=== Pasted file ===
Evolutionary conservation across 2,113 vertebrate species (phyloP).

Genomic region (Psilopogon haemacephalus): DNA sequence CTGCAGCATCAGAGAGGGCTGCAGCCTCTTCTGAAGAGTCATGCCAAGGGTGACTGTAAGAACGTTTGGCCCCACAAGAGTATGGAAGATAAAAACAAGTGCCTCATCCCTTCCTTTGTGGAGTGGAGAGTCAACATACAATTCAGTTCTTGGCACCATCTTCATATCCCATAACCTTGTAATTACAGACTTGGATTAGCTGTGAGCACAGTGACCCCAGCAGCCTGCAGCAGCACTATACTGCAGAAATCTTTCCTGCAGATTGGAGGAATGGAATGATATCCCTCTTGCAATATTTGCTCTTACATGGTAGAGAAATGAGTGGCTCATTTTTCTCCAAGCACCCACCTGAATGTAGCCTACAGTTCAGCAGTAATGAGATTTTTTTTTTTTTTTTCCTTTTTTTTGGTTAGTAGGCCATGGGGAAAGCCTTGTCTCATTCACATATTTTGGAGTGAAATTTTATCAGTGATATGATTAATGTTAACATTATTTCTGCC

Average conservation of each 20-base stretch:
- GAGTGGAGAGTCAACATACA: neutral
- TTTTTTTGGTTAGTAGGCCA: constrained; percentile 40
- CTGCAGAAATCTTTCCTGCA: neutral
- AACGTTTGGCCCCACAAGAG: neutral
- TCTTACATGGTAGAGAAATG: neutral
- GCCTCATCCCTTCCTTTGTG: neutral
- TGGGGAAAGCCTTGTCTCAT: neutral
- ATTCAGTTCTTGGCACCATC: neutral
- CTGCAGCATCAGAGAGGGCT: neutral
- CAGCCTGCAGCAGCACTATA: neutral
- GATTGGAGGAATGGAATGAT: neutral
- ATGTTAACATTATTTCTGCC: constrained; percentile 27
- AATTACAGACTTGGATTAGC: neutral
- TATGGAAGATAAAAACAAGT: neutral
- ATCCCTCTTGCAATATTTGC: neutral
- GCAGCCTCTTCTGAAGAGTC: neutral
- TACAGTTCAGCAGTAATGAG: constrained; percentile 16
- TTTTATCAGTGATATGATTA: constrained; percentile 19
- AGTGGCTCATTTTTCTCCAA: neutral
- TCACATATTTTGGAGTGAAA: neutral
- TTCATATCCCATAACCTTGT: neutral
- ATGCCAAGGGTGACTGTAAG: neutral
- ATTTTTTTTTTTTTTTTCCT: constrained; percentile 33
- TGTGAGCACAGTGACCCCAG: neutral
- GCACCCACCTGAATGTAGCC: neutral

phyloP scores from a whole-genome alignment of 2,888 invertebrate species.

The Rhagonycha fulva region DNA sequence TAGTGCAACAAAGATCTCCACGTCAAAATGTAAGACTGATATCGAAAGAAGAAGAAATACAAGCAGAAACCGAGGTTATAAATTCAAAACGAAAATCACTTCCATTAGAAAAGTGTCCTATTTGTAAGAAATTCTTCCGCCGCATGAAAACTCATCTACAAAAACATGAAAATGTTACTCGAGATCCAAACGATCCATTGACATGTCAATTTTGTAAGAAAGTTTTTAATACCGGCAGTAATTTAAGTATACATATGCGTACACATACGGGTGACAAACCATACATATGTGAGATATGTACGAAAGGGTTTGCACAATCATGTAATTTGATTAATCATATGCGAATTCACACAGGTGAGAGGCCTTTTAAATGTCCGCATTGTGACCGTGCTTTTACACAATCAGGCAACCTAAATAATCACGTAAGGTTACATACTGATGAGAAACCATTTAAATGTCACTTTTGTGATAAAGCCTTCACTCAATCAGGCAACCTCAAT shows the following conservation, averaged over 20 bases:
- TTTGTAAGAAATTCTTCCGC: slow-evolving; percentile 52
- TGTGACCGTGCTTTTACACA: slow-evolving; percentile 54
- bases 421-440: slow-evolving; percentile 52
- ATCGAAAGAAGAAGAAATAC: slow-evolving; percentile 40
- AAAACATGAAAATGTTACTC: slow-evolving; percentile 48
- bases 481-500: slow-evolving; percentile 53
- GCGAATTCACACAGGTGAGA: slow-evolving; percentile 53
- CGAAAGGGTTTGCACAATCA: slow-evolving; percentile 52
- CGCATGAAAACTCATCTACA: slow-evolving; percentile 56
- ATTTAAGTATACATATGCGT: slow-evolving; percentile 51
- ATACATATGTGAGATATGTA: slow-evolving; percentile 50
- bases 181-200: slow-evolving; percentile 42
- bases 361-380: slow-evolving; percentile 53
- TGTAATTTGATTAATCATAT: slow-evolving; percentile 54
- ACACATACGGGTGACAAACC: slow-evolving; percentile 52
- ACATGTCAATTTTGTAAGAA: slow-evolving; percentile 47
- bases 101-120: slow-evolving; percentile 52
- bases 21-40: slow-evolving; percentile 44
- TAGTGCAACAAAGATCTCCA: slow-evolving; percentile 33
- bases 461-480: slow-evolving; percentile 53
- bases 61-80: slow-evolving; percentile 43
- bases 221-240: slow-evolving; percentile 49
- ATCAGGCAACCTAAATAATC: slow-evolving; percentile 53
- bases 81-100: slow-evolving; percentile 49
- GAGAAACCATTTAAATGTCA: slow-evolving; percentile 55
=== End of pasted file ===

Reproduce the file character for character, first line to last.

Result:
Evolutionary conservation across 2,113 vertebrate species (phyloP).

Genomic region (Psilopogon haemacephalus): DNA sequence CTGCAGCATCAGAGAGGGCTGCAGCCTCTTCTGAAGAGTCATGCCAAGGGTGACTGTAAGAACGTTTGGCCCCACAAGAGTATGGAAGATAAAAACAAGTGCCTCATCCCTTCCTTTGTGGAGTGGAGAGTCAACATACAATTCAGTTCTTGGCACCATCTTCATATCCCATAACCTTGTAATTACAGACTTGGATTAGCTGTGAGCACAGTGACCCCAGCAGCCTGCAGCAGCACTATACTGCAGAAATCTTTCCTGCAGATTGGAGGAATGGAATGATATCCCTCTTGCAATATTTGCTCTTACATGGTAGAGAAATGAGTGGCTCATTTTTCTCCAAGCACCCACCTGAATGTAGCCTACAGTTCAGCAGTAATGAGATTTTTTTTTTTTTTTTCCTTTTTTTTGGTTAGTAGGCCATGGGGAAAGCCTTGTCTCATTCACATATTTTGGAGTGAAATTTTATCAGTGATATGATTAATGTTAACATTATTTCTGCC

Average conservation of each 20-base stretch:
- GAGTGGAGAGTCAACATACA: neutral
- TTTTTTTGGTTAGTAGGCCA: constrained; percentile 40
- CTGCAGAAATCTTTCCTGCA: neutral
- AACGTTTGGCCCCACAAGAG: neutral
- TCTTACATGGTAGAGAAATG: neutral
- GCCTCATCCCTTCCTTTGTG: neutral
- TGGGGAAAGCCTTGTCTCAT: neutral
- ATTCAGTTCTTGGCACCATC: neutral
- CTGCAGCATCAGAGAGGGCT: neutral
- CAGCCTGCAGCAGCACTATA: neutral
- GATTGGAGGAATGGAATGAT: neutral
- ATGTTAACATTATTTCTGCC: constrained; percentile 27
- AATTACAGACTTGGATTAGC: neutral
- TATGGAAGATAAAAACAAGT: neutral
- ATCCCTCTTGCAATATTTGC: neutral
- GCAGCCTCTTCTGAAGAGTC: neutral
- TACAGTTCAGCAGTAATGAG: constrained; percentile 16
- TTTTATCAGTGATATGATTA: constrained; percentile 19
- AGTGGCTCATTTTTCTCCAA: neutral
- TCACATATTTTGGAGTGAAA: neutral
- TTCATATCCCATAACCTTGT: neutral
- ATGCCAAGGGTGACTGTAAG: neutral
- ATTTTTTTTTTTTTTTTCCT: constrained; percentile 33
- TGTGAGCACAGTGACCCCAG: neutral
- GCACCCACCTGAATGTAGCC: neutral

phyloP scores from a whole-genome alignment of 2,888 invertebrate species.

The Rhagonycha fulva region DNA sequence TAGTGCAACAAAGATCTCCACGTCAAAATGTAAGACTGATATCGAAAGAAGAAGAAATACAAGCAGAAACCGAGGTTATAAATTCAAAACGAAAATCACTTCCATTAGAAAAGTGTCCTATTTGTAAGAAATTCTTCCGCCGCATGAAAACTCATCTACAAAAACATGAAAATGTTACTCGAGATCCAAACGATCCATTGACATGTCAATTTTGTAAGAAAGTTTTTAATACCGGCAGTAATTTAAGTATACATATGCGTACACATACGGGTGACAAACCATACATATGTGAGATATGTACGAAAGGGTTTGCACAATCATGTAATTTGATTAATCATATGCGAATTCACACAGGTGAGAGGCCTTTTAAATGTCCGCATTGTGACCGTGCTTTTACACAATCAGGCAACCTAAATAATCACGTAAGGTTACATACTGATGAGAAACCATTTAAATGTCACTTTTGTGATAAAGCCTTCACTCAATCAGGCAACCTCAAT shows the following conservation, averaged over 20 bases:
- TTTGTAAGAAATTCTTCCGC: slow-evolving; percentile 52
- TGTGACCGTGCTTTTACACA: slow-evolving; percentile 54
- bases 421-440: slow-evolving; percentile 52
- ATCGAAAGAAGAAGAAATAC: slow-evolving; percentile 40
- AAAACATGAAAATGTTACTC: slow-evolving; percentile 48
- bases 481-500: slow-evolving; percentile 53
- GCGAATTCACACAGGTGAGA: slow-evolving; percentile 53
- CGAAAGGGTTTGCACAATCA: slow-evolving; percentile 52
- CGCATGAAAACTCATCTACA: slow-evolving; percentile 56
- ATTTAAGTATACATATGCGT: slow-evolving; percentile 51
- ATACATATGTGAGATATGTA: slow-evolving; percentile 50
- bases 181-200: slow-evolving; percentile 42
- bases 361-380: slow-evolving; percentile 53
- TGTAATTTGATTAATCATAT: slow-evolving; percentile 54
- ACACATACGGGTGACAAACC: slow-evolving; percentile 52
- ACATGTCAATTTTGTAAGAA: slow-evolving; percentile 47
- bases 101-120: slow-evolving; percentile 52
- bases 21-40: slow-evolving; percentile 44
- TAGTGCAACAAAGATCTCCA: slow-evolving; percentile 33
- bases 461-480: slow-evolving; percentile 53
- bases 61-80: slow-evolving; percentile 43
- bases 221-240: slow-evolving; percentile 49
- ATCAGGCAACCTAAATAATC: slow-evolving; percentile 53
- bases 81-100: slow-evolving; percentile 49
- GAGAAACCATTTAAATGTCA: slow-evolving; percentile 55